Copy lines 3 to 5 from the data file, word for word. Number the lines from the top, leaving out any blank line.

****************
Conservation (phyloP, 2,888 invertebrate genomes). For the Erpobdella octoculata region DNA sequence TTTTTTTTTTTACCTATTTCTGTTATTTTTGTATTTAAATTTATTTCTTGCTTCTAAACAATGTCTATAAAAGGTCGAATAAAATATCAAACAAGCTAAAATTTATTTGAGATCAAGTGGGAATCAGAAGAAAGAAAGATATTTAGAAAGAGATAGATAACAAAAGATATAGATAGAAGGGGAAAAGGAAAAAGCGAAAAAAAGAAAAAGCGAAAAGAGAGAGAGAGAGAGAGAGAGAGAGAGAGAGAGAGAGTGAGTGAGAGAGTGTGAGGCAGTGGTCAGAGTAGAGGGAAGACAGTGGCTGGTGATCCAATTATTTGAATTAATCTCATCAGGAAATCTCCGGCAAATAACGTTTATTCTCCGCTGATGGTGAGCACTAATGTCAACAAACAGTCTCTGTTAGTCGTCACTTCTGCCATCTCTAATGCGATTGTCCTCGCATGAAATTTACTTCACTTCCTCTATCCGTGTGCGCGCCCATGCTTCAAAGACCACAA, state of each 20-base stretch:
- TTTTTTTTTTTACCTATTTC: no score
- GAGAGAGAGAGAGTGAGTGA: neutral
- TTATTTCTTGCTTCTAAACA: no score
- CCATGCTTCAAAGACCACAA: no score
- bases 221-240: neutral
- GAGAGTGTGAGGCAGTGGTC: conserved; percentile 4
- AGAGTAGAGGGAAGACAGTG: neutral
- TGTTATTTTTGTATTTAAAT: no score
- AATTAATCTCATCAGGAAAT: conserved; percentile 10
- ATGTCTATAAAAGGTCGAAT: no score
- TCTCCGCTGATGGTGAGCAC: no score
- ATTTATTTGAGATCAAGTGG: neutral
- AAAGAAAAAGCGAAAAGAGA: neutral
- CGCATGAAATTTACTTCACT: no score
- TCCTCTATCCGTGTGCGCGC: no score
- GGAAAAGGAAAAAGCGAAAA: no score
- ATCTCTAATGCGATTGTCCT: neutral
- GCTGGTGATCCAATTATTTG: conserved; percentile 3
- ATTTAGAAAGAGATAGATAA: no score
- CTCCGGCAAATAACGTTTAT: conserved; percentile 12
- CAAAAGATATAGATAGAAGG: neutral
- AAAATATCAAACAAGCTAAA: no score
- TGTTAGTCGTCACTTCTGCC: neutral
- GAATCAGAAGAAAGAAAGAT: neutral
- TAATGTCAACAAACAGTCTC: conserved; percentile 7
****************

- GAGAGAGAGAGAGTGAGTGA: neutral
- TTATTTCTTGCTTCTAAACA: no score
- CCATGCTTCAAAGACCACAA: no score